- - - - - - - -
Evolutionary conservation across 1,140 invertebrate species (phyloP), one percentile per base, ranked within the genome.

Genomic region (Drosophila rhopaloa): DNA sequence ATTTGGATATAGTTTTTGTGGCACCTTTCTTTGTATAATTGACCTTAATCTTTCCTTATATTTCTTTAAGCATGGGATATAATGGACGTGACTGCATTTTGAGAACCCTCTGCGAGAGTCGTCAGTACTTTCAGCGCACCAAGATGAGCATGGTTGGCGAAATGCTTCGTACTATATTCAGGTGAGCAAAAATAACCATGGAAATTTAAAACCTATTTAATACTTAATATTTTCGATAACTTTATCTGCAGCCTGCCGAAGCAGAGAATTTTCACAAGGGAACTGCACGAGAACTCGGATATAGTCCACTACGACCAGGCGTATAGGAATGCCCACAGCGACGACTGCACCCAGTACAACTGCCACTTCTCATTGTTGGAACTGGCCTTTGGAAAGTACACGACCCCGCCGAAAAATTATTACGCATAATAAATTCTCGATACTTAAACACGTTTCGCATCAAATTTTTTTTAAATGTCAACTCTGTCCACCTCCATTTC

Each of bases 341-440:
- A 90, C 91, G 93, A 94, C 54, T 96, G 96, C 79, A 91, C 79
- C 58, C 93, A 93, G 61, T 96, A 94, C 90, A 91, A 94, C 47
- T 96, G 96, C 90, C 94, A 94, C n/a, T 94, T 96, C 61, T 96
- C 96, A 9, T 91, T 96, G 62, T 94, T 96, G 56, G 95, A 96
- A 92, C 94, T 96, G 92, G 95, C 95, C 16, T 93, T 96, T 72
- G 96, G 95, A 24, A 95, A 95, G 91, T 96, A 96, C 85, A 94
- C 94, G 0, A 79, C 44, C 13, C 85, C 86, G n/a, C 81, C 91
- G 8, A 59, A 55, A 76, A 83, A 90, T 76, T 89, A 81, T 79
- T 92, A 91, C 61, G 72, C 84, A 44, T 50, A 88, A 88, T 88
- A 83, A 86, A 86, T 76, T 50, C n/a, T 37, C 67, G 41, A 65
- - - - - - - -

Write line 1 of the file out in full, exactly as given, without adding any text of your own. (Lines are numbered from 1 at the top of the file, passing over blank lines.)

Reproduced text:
Evolutionary conservation across 1,140 invertebrate species (phyloP), one percentile per base, ranked within the genome.